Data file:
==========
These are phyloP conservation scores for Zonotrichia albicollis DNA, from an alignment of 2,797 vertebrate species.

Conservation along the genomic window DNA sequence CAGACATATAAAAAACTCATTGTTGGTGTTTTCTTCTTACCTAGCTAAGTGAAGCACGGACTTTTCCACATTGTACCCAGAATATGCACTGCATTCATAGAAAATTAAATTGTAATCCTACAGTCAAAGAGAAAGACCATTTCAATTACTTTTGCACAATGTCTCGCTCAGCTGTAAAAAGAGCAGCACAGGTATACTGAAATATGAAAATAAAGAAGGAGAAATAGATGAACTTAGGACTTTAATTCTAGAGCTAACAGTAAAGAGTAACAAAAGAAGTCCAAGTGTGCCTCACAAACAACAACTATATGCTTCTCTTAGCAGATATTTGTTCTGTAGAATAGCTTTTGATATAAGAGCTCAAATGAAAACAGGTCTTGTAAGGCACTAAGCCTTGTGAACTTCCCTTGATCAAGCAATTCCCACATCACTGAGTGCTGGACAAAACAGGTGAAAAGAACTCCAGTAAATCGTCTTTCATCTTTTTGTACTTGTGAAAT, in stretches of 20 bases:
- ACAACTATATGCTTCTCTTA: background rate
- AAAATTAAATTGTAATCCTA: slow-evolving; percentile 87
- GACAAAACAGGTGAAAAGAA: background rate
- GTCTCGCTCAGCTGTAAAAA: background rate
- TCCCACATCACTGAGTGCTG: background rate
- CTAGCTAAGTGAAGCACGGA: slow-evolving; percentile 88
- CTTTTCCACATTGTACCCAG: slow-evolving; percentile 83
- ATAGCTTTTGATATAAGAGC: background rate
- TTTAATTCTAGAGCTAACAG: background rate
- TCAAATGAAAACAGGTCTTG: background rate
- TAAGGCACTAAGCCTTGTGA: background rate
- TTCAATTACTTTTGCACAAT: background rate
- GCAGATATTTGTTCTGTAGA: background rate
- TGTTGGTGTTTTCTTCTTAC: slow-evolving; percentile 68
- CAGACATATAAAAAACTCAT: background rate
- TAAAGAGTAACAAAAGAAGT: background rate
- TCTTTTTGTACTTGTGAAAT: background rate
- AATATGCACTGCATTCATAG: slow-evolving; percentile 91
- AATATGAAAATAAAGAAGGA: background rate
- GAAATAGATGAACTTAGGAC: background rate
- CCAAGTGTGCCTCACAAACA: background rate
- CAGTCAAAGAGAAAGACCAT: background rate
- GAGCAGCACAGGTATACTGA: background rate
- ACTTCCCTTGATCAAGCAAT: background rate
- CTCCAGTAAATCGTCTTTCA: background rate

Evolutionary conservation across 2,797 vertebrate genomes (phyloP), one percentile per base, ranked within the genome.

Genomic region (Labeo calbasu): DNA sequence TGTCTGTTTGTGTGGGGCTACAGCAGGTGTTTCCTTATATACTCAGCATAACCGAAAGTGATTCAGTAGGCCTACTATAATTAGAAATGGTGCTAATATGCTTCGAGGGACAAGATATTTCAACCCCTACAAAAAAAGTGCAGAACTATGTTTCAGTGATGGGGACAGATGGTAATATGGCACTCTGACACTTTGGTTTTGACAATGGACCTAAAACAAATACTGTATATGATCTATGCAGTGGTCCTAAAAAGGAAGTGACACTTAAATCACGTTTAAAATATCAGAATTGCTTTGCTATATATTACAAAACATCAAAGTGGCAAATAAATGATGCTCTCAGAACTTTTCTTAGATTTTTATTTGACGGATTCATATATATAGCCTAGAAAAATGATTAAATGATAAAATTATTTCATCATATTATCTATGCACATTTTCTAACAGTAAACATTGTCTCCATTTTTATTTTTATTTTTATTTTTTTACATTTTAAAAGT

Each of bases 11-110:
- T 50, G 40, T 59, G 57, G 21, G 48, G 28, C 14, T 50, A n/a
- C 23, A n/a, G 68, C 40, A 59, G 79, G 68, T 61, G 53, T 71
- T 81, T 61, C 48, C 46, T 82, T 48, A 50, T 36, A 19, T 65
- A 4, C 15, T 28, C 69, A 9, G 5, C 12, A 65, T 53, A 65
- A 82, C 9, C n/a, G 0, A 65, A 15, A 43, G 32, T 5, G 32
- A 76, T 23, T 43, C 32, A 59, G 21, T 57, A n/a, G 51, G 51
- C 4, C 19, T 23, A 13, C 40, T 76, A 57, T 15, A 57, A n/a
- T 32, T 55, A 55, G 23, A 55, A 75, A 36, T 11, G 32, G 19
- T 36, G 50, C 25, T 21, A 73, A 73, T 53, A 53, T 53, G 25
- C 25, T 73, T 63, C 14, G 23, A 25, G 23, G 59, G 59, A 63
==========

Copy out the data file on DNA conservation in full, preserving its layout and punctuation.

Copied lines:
These are phyloP conservation scores for Zonotrichia albicollis DNA, from an alignment of 2,797 vertebrate species.

Conservation along the genomic window DNA sequence CAGACATATAAAAAACTCATTGTTGGTGTTTTCTTCTTACCTAGCTAAGTGAAGCACGGACTTTTCCACATTGTACCCAGAATATGCACTGCATTCATAGAAAATTAAATTGTAATCCTACAGTCAAAGAGAAAGACCATTTCAATTACTTTTGCACAATGTCTCGCTCAGCTGTAAAAAGAGCAGCACAGGTATACTGAAATATGAAAATAAAGAAGGAGAAATAGATGAACTTAGGACTTTAATTCTAGAGCTAACAGTAAAGAGTAACAAAAGAAGTCCAAGTGTGCCTCACAAACAACAACTATATGCTTCTCTTAGCAGATATTTGTTCTGTAGAATAGCTTTTGATATAAGAGCTCAAATGAAAACAGGTCTTGTAAGGCACTAAGCCTTGTGAACTTCCCTTGATCAAGCAATTCCCACATCACTGAGTGCTGGACAAAACAGGTGAAAAGAACTCCAGTAAATCGTCTTTCATCTTTTTGTACTTGTGAAAT, in stretches of 20 bases:
- ACAACTATATGCTTCTCTTA: background rate
- AAAATTAAATTGTAATCCTA: slow-evolving; percentile 87
- GACAAAACAGGTGAAAAGAA: background rate
- GTCTCGCTCAGCTGTAAAAA: background rate
- TCCCACATCACTGAGTGCTG: background rate
- CTAGCTAAGTGAAGCACGGA: slow-evolving; percentile 88
- CTTTTCCACATTGTACCCAG: slow-evolving; percentile 83
- ATAGCTTTTGATATAAGAGC: background rate
- TTTAATTCTAGAGCTAACAG: background rate
- TCAAATGAAAACAGGTCTTG: background rate
- TAAGGCACTAAGCCTTGTGA: background rate
- TTCAATTACTTTTGCACAAT: background rate
- GCAGATATTTGTTCTGTAGA: background rate
- TGTTGGTGTTTTCTTCTTAC: slow-evolving; percentile 68
- CAGACATATAAAAAACTCAT: background rate
- TAAAGAGTAACAAAAGAAGT: background rate
- TCTTTTTGTACTTGTGAAAT: background rate
- AATATGCACTGCATTCATAG: slow-evolving; percentile 91
- AATATGAAAATAAAGAAGGA: background rate
- GAAATAGATGAACTTAGGAC: background rate
- CCAAGTGTGCCTCACAAACA: background rate
- CAGTCAAAGAGAAAGACCAT: background rate
- GAGCAGCACAGGTATACTGA: background rate
- ACTTCCCTTGATCAAGCAAT: background rate
- CTCCAGTAAATCGTCTTTCA: background rate

Evolutionary conservation across 2,797 vertebrate genomes (phyloP), one percentile per base, ranked within the genome.

Genomic region (Labeo calbasu): DNA sequence TGTCTGTTTGTGTGGGGCTACAGCAGGTGTTTCCTTATATACTCAGCATAACCGAAAGTGATTCAGTAGGCCTACTATAATTAGAAATGGTGCTAATATGCTTCGAGGGACAAGATATTTCAACCCCTACAAAAAAAGTGCAGAACTATGTTTCAGTGATGGGGACAGATGGTAATATGGCACTCTGACACTTTGGTTTTGACAATGGACCTAAAACAAATACTGTATATGATCTATGCAGTGGTCCTAAAAAGGAAGTGACACTTAAATCACGTTTAAAATATCAGAATTGCTTTGCTATATATTACAAAACATCAAAGTGGCAAATAAATGATGCTCTCAGAACTTTTCTTAGATTTTTATTTGACGGATTCATATATATAGCCTAGAAAAATGATTAAATGATAAAATTATTTCATCATATTATCTATGCACATTTTCTAACAGTAAACATTGTCTCCATTTTTATTTTTATTTTTATTTTTTTACATTTTAAAAGT

Each of bases 11-110:
- T 50, G 40, T 59, G 57, G 21, G 48, G 28, C 14, T 50, A n/a
- C 23, A n/a, G 68, C 40, A 59, G 79, G 68, T 61, G 53, T 71
- T 81, T 61, C 48, C 46, T 82, T 48, A 50, T 36, A 19, T 65
- A 4, C 15, T 28, C 69, A 9, G 5, C 12, A 65, T 53, A 65
- A 82, C 9, C n/a, G 0, A 65, A 15, A 43, G 32, T 5, G 32
- A 76, T 23, T 43, C 32, A 59, G 21, T 57, A n/a, G 51, G 51
- C 4, C 19, T 23, A 13, C 40, T 76, A 57, T 15, A 57, A n/a
- T 32, T 55, A 55, G 23, A 55, A 75, A 36, T 11, G 32, G 19
- T 36, G 50, C 25, T 21, A 73, A 73, T 53, A 53, T 53, G 25
- C 25, T 73, T 63, C 14, G 23, A 25, G 23, G 59, G 59, A 63